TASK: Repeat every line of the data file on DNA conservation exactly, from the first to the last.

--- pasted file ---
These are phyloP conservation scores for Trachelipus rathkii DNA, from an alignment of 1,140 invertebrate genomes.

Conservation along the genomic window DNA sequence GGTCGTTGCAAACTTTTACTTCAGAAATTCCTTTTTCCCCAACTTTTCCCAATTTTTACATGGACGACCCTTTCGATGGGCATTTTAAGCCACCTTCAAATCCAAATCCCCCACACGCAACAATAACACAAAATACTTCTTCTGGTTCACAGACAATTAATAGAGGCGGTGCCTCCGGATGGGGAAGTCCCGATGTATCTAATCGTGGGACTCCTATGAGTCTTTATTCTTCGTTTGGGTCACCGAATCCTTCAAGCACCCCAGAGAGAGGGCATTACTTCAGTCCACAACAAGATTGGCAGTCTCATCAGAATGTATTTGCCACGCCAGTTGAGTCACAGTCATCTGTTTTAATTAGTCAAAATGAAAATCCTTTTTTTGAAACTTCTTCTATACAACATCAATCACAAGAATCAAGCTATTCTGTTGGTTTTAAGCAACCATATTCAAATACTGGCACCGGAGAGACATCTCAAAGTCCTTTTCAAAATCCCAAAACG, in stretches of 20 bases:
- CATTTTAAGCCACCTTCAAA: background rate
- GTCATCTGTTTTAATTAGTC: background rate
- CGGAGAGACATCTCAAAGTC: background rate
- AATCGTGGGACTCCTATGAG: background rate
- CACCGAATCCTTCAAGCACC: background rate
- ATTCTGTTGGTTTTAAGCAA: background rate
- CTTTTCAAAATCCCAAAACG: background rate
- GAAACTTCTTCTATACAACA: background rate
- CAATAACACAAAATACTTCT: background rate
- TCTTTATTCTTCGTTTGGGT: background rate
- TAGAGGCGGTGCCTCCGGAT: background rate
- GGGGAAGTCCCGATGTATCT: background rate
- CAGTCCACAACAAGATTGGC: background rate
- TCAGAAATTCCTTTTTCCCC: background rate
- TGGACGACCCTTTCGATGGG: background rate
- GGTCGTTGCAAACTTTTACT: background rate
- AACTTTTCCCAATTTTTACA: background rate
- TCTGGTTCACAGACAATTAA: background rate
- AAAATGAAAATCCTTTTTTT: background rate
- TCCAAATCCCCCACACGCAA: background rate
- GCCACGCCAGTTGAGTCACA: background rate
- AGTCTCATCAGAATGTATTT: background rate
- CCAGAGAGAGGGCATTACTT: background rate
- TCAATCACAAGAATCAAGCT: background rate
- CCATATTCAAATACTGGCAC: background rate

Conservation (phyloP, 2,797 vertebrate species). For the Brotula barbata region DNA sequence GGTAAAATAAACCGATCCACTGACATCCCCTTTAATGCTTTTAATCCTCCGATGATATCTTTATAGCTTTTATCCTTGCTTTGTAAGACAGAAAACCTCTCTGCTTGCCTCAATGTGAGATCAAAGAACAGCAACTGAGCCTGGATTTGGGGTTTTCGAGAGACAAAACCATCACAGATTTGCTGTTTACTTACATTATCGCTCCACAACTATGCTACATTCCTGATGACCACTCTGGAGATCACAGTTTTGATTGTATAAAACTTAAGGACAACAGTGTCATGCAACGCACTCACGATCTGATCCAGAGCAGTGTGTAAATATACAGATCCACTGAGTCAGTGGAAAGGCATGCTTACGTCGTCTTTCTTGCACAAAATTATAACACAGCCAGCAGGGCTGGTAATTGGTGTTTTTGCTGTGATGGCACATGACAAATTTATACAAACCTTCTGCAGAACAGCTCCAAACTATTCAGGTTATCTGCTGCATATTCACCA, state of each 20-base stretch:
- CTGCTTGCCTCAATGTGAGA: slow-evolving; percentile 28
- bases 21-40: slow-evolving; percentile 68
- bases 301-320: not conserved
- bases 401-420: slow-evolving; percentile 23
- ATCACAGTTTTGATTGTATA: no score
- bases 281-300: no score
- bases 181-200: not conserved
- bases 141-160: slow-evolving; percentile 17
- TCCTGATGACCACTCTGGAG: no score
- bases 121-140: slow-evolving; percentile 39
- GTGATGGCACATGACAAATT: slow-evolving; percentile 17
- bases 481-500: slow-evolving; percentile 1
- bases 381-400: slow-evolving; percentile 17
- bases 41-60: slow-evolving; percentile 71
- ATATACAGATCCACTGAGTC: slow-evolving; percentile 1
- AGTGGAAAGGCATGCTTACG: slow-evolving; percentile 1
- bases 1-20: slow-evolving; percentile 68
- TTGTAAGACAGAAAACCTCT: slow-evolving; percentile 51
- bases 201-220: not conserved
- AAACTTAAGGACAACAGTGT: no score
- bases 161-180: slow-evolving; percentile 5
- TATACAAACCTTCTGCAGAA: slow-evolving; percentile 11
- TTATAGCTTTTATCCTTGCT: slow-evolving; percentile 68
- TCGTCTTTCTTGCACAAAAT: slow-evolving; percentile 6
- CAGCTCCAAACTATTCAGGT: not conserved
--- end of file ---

These are phyloP conservation scores for Trachelipus rathkii DNA, from an alignment of 1,140 invertebrate genomes.

Conservation along the genomic window DNA sequence GGTCGTTGCAAACTTTTACTTCAGAAATTCCTTTTTCCCCAACTTTTCCCAATTTTTACATGGACGACCCTTTCGATGGGCATTTTAAGCCACCTTCAAATCCAAATCCCCCACACGCAACAATAACACAAAATACTTCTTCTGGTTCACAGACAATTAATAGAGGCGGTGCCTCCGGATGGGGAAGTCCCGATGTATCTAATCGTGGGACTCCTATGAGTCTTTATTCTTCGTTTGGGTCACCGAATCCTTCAAGCACCCCAGAGAGAGGGCATTACTTCAGTCCACAACAAGATTGGCAGTCTCATCAGAATGTATTTGCCACGCCAGTTGAGTCACAGTCATCTGTTTTAATTAGTCAAAATGAAAATCCTTTTTTTGAAACTTCTTCTATACAACATCAATCACAAGAATCAAGCTATTCTGTTGGTTTTAAGCAACCATATTCAAATACTGGCACCGGAGAGACATCTCAAAGTCCTTTTCAAAATCCCAAAACG, in stretches of 20 bases:
- CATTTTAAGCCACCTTCAAA: background rate
- GTCATCTGTTTTAATTAGTC: background rate
- CGGAGAGACATCTCAAAGTC: background rate
- AATCGTGGGACTCCTATGAG: background rate
- CACCGAATCCTTCAAGCACC: background rate
- ATTCTGTTGGTTTTAAGCAA: background rate
- CTTTTCAAAATCCCAAAACG: background rate
- GAAACTTCTTCTATACAACA: background rate
- CAATAACACAAAATACTTCT: background rate
- TCTTTATTCTTCGTTTGGGT: background rate
- TAGAGGCGGTGCCTCCGGAT: background rate
- GGGGAAGTCCCGATGTATCT: background rate
- CAGTCCACAACAAGATTGGC: background rate
- TCAGAAATTCCTTTTTCCCC: background rate
- TGGACGACCCTTTCGATGGG: background rate
- GGTCGTTGCAAACTTTTACT: background rate
- AACTTTTCCCAATTTTTACA: background rate
- TCTGGTTCACAGACAATTAA: background rate
- AAAATGAAAATCCTTTTTTT: background rate
- TCCAAATCCCCCACACGCAA: background rate
- GCCACGCCAGTTGAGTCACA: background rate
- AGTCTCATCAGAATGTATTT: background rate
- CCAGAGAGAGGGCATTACTT: background rate
- TCAATCACAAGAATCAAGCT: background rate
- CCATATTCAAATACTGGCAC: background rate

Conservation (phyloP, 2,797 vertebrate species). For the Brotula barbata region DNA sequence GGTAAAATAAACCGATCCACTGACATCCCCTTTAATGCTTTTAATCCTCCGATGATATCTTTATAGCTTTTATCCTTGCTTTGTAAGACAGAAAACCTCTCTGCTTGCCTCAATGTGAGATCAAAGAACAGCAACTGAGCCTGGATTTGGGGTTTTCGAGAGACAAAACCATCACAGATTTGCTGTTTACTTACATTATCGCTCCACAACTATGCTACATTCCTGATGACCACTCTGGAGATCACAGTTTTGATTGTATAAAACTTAAGGACAACAGTGTCATGCAACGCACTCACGATCTGATCCAGAGCAGTGTGTAAATATACAGATCCACTGAGTCAGTGGAAAGGCATGCTTACGTCGTCTTTCTTGCACAAAATTATAACACAGCCAGCAGGGCTGGTAATTGGTGTTTTTGCTGTGATGGCACATGACAAATTTATACAAACCTTCTGCAGAACAGCTCCAAACTATTCAGGTTATCTGCTGCATATTCACCA, state of each 20-base stretch:
- CTGCTTGCCTCAATGTGAGA: slow-evolving; percentile 28
- bases 21-40: slow-evolving; percentile 68
- bases 301-320: not conserved
- bases 401-420: slow-evolving; percentile 23
- ATCACAGTTTTGATTGTATA: no score
- bases 281-300: no score
- bases 181-200: not conserved
- bases 141-160: slow-evolving; percentile 17
- TCCTGATGACCACTCTGGAG: no score
- bases 121-140: slow-evolving; percentile 39
- GTGATGGCACATGACAAATT: slow-evolving; percentile 17
- bases 481-500: slow-evolving; percentile 1
- bases 381-400: slow-evolving; percentile 17
- bases 41-60: slow-evolving; percentile 71
- ATATACAGATCCACTGAGTC: slow-evolving; percentile 1
- AGTGGAAAGGCATGCTTACG: slow-evolving; percentile 1
- bases 1-20: slow-evolving; percentile 68
- TTGTAAGACAGAAAACCTCT: slow-evolving; percentile 51
- bases 201-220: not conserved
- AAACTTAAGGACAACAGTGT: no score
- bases 161-180: slow-evolving; percentile 5
- TATACAAACCTTCTGCAGAA: slow-evolving; percentile 11
- TTATAGCTTTTATCCTTGCT: slow-evolving; percentile 68
- TCGTCTTTCTTGCACAAAAT: slow-evolving; percentile 6
- CAGCTCCAAACTATTCAGGT: not conserved